Niacinamide, also known as vitamin B3 or nicotinamide, is an ingredient with a cult following in skincare communities. It has lots of skincare benefits and no major side effects, which is pretty rare! Niacinamide is beneficial for pretty much all skin types, and there are loads of independent scientific studies to back up its effects. Here’s what it looks like:
What does niacinamide do?
Niacinamide is naturally found in your skin where it has a lot of jobs. Most importantly, it’s a precursor for a lot of enzyme co-factors, which means a lot of processes in your skin don’t work properly without it. So it’s no surprise that it does a whole bunch of good things when it’s included in skincare products!
Niacinamide helps your skin maintain its normal barrier function and reduce skin sensitivity. “Barrier” is a word that shows up in skincare discussions a lot these days, for good reason. Your skin’s main job is to act as a barrier to keep essential components in, and to keep outside things out. When your skin isn’t working properly, you can end up with all sorts of problems:
- Water leaves your skin too quickly, leaving you with dehydrated skin that feels tight and looks dull and “tired”
- Irritants can enter your skin, causing it to sting and go red. Even your normal skincare products can trigger sensitivity if your skin barrier isn’t working properly!
Niacinamide also increases the level of skin lipids called ceramides in the skin, so it’s great for moisturising dry skin which usually has decreased ceramide content. In case that wasn’t enough, niacinamide can also improve the appearance of your skin tone and texture.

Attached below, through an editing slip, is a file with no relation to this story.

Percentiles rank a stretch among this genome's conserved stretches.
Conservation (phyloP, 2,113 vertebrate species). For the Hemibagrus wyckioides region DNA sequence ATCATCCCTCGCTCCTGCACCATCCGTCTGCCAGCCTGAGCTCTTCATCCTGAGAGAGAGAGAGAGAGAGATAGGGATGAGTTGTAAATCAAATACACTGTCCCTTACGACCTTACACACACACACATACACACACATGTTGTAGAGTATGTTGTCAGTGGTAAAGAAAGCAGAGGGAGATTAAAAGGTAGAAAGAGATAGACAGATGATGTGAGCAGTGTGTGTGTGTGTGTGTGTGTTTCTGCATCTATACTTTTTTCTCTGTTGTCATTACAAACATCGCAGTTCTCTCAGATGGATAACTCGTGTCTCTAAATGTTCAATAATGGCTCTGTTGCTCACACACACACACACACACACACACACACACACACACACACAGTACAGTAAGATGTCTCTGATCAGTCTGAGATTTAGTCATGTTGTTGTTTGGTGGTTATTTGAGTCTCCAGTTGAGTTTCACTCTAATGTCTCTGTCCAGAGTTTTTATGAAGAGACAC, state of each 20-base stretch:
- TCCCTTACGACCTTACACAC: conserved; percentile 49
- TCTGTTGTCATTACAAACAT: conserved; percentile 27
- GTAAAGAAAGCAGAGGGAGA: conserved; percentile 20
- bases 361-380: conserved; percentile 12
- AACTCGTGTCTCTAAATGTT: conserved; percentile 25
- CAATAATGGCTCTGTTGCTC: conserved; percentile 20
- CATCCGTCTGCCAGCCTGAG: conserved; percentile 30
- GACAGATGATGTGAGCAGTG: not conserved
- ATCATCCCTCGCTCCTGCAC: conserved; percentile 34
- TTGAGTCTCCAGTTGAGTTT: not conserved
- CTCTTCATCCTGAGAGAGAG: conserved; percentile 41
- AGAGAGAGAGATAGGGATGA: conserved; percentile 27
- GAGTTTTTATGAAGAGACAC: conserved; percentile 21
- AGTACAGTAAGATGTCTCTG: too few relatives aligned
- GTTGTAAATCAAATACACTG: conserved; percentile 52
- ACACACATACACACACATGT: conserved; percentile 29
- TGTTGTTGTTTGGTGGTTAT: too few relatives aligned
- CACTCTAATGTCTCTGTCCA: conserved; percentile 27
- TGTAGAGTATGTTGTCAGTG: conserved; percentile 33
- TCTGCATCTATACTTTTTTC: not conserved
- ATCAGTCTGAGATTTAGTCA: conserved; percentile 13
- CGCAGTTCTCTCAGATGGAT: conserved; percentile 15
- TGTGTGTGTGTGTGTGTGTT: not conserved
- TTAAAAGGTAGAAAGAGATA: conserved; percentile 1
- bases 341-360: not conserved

Niacinamide is used in treatments for skin disorders like rosacea and acne as well, so it’s very safe for sensitive skin.
Here are some of the things that niacinamide-containing products helped in clinical trials:
- Helped to reduce darkening of the skin in the armpit
- Improved dry skin and stratum corneum barrier function
- Acne (especially in oily skin)
- Seborrheic dermatitis
- Yellowing, wrinkling, red blotchiness, and hyperpigmentation
- Overproduction of sebum
- Could help the immune system when included in sunscreens
Of course, whether a specific niacinamide-containing product will actually do these things depends a lot on its formulation, and is always difficult to figure out!
How do I use niacinamide?
Niacinamide is in lots of products, from serums to creams to sunscreens. There’s a rumour online that you can’t use niacinamide in the same routine as vitamin C, but that’s a myth.
I’ve been using niacinamide in serums at night, but I only recently discovered that SunSense sunscreens all contain 3% niacinamide! It’s a particularly good ingredient in sunscreen, since it’s photostable and doesn’t oxidise. Having a niacinamide-containing sunscreen has been really handy for my daytime skincare routine. Combining products with sunscreen without making the sunscreen less effective is always a bit tricky, so having extra skincare benefits built into the sunscreen makes it way less of a headache. It also speeds up my morning routine!
SunSense sunscreens are available exclusively in pharmacies. Check out the SunSense website for more details on the whole range.
This is a sponsored post; however, the opinions expressed are still my honest opinions. For more information, see Disclosure Policy.